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Oil below $99 in Asia on Greece debt concern

European leaders were to meet later Monday in Brussels to discuss austerity measures and a tentative deal reached Saturday between Greece and its private investors to avert a disastrous Greek default on its debt.

By EILEEN NG
The Associated Press

1/30/2012

KUALA LUMPUR, Malaysia — Oil fell below $99 a barrel Monday in Asia amid fresh concerns that Europe may refuse to grant Greece a fresh bailout.

Benchmark crude for March delivery was down 59 cents at $98.97 a barrel at late afternoon Kuala Lumpur time in electronic trading on the New York Mercantile Exchange. The contract fell 14 cents to finish at $99.56 on Friday.

Victor Shum, an energy analyst with Purvin & Gertz in Singapore, said crude prices were volatile after Germany's finance minister warned that Europe might not give Greece a fresh bailout unless it can overhaul its state and economy. Analysts fear that could reignite the region's debt crisis.

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European leaders were to meet later Monday in Brussels to discuss austerity measures and a tentative deal reached Saturday between Greece and its private investors to avert a disastrous Greek default on its debt.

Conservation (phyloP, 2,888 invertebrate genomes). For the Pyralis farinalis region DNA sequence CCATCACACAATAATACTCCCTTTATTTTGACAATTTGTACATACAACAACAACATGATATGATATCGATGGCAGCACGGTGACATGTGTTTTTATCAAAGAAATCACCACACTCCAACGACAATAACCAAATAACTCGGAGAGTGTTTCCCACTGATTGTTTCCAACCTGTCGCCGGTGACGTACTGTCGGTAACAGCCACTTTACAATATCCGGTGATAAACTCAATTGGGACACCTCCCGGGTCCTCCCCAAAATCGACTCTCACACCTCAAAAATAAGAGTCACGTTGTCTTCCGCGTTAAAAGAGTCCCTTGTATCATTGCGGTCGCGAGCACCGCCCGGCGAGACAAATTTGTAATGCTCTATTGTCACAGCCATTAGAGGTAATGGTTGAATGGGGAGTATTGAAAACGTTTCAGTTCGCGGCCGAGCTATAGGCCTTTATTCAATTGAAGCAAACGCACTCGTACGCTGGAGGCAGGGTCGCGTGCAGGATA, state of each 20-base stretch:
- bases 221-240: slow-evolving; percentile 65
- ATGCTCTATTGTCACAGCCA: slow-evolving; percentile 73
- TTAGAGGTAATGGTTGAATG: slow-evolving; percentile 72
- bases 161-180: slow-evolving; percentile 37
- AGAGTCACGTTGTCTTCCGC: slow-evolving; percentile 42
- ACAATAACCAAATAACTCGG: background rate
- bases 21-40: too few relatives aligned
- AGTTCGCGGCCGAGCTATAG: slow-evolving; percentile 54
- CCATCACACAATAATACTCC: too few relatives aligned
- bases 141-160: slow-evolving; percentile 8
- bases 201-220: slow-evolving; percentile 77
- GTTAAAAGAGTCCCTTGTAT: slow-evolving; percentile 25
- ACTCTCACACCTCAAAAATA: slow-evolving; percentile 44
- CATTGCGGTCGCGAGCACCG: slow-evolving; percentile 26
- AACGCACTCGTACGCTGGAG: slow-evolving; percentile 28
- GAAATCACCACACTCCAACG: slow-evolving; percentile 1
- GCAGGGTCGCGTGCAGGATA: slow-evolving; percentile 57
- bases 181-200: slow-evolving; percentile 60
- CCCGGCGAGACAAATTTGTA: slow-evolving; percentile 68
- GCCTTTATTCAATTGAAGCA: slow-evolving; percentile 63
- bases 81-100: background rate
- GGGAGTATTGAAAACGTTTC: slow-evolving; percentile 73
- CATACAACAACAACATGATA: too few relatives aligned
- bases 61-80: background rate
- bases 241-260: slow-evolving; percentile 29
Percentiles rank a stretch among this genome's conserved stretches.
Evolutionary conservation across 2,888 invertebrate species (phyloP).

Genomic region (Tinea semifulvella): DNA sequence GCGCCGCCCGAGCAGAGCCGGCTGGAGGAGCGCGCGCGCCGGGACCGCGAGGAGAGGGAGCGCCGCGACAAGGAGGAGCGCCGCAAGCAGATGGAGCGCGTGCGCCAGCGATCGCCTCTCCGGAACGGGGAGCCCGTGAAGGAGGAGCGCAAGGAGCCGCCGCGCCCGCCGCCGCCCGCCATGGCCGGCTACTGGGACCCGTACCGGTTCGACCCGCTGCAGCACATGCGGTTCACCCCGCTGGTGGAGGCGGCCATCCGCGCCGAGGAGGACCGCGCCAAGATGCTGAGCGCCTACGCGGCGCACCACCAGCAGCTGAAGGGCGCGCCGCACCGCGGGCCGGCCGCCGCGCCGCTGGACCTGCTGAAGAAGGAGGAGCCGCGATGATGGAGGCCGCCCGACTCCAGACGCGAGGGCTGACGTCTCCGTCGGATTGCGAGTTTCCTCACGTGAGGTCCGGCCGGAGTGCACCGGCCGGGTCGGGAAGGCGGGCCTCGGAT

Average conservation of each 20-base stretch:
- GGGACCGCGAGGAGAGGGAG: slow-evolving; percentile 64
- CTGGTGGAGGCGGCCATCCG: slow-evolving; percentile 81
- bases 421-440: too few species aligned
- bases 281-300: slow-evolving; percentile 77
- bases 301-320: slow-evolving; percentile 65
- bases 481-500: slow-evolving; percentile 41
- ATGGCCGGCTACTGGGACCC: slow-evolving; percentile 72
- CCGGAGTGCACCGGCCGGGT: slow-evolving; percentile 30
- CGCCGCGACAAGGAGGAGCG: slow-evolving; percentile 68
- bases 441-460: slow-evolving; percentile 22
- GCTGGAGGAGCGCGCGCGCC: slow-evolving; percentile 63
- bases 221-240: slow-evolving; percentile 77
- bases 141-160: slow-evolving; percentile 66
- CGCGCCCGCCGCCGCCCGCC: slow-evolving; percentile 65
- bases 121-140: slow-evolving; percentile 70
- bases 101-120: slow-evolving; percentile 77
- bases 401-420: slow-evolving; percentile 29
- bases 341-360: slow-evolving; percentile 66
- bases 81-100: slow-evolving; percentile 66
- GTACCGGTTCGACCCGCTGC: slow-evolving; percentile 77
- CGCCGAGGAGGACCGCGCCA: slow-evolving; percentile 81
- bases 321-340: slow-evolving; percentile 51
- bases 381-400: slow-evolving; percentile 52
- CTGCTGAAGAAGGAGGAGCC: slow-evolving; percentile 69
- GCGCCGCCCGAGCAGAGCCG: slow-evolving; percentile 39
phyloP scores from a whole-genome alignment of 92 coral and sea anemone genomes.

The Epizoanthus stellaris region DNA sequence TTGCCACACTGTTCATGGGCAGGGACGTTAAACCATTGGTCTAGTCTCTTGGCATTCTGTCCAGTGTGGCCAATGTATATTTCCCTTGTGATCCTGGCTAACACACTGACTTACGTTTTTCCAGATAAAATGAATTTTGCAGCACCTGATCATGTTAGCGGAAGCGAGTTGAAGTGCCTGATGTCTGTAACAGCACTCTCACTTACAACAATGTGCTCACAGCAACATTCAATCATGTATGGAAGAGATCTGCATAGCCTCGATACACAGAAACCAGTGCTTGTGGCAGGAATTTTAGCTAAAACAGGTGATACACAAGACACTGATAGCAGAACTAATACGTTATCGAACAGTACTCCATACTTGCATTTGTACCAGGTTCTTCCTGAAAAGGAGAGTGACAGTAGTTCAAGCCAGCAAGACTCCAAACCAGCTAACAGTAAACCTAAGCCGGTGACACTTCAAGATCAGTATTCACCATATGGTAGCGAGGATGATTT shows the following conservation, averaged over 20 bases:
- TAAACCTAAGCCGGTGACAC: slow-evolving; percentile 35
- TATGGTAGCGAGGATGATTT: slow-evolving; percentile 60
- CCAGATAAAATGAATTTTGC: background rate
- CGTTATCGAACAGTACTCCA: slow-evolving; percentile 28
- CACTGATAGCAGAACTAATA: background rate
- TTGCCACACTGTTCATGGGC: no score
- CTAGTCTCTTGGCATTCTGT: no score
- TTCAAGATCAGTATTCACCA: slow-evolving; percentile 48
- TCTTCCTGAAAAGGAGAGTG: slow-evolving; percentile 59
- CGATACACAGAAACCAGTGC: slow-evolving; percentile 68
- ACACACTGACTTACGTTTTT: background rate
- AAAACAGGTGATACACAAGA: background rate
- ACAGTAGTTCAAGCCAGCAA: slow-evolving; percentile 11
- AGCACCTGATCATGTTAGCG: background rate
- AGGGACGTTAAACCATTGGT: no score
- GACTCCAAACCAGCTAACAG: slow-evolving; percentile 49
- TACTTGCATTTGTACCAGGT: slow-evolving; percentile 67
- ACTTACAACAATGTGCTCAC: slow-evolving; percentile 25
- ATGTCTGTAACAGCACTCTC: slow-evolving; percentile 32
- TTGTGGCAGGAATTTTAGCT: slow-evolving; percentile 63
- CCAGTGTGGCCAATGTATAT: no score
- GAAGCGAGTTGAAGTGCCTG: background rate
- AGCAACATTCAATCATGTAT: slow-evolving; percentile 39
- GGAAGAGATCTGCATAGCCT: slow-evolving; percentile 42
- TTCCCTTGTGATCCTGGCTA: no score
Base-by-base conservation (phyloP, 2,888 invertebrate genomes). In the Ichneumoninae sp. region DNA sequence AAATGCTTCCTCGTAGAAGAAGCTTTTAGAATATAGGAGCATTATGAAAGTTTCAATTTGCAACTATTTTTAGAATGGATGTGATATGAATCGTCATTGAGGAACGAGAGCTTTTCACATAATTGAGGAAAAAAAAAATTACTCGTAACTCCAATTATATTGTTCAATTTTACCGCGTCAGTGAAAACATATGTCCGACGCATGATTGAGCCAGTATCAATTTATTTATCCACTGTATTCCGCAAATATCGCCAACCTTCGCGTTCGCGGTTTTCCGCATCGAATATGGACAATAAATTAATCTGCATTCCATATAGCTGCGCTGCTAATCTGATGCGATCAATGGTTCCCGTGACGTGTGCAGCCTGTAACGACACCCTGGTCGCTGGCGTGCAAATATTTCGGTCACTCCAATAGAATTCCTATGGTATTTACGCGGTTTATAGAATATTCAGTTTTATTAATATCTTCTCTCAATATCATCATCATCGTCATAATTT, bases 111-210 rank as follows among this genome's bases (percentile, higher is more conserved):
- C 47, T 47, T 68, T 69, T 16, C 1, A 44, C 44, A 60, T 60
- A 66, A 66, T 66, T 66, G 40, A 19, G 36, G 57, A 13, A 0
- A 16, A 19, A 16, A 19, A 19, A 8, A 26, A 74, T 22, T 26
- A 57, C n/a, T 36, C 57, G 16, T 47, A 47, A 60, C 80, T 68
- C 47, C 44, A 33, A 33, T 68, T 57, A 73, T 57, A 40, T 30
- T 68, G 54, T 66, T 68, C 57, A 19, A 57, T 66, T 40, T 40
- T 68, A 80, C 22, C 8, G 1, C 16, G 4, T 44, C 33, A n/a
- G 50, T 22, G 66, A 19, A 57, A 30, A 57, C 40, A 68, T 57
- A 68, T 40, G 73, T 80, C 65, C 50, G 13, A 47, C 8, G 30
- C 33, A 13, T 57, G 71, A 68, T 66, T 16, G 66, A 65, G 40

Shum said supply concerns also weighed on the market although Iran has postponed plans to immediately cut the flow of crude oil to Europe in retaliation for EU sanctions over its nuclear program.

Iran also threatened to close the Strait of Hormuz, a vital oil passage, and the head of its nationaloil company warned Sunday that EU sanctions could push oil prices up to between $120 and $150 a barrel. The market is also awaiting report from an International Atomic Energy Agency team that is currently touring Tehran, Shum said.

"Trade has been flat. The geopolitical tension in Iran and concerns over Greece's debt default are driving oil in different directions. This has helped oil to hold steady," Shum said.

In other energy trading, heating oil rose 0.6 cent to $3.07 per gallon while gasoline futures were down 1.4 cents at $2.91 per gallon. Natural gas added 4.3 cents to $2.80 per 1,000 cubic feet.

Kevin Jones of The Trucker staff can be reached for comment at kevinj@thetrucker.com.

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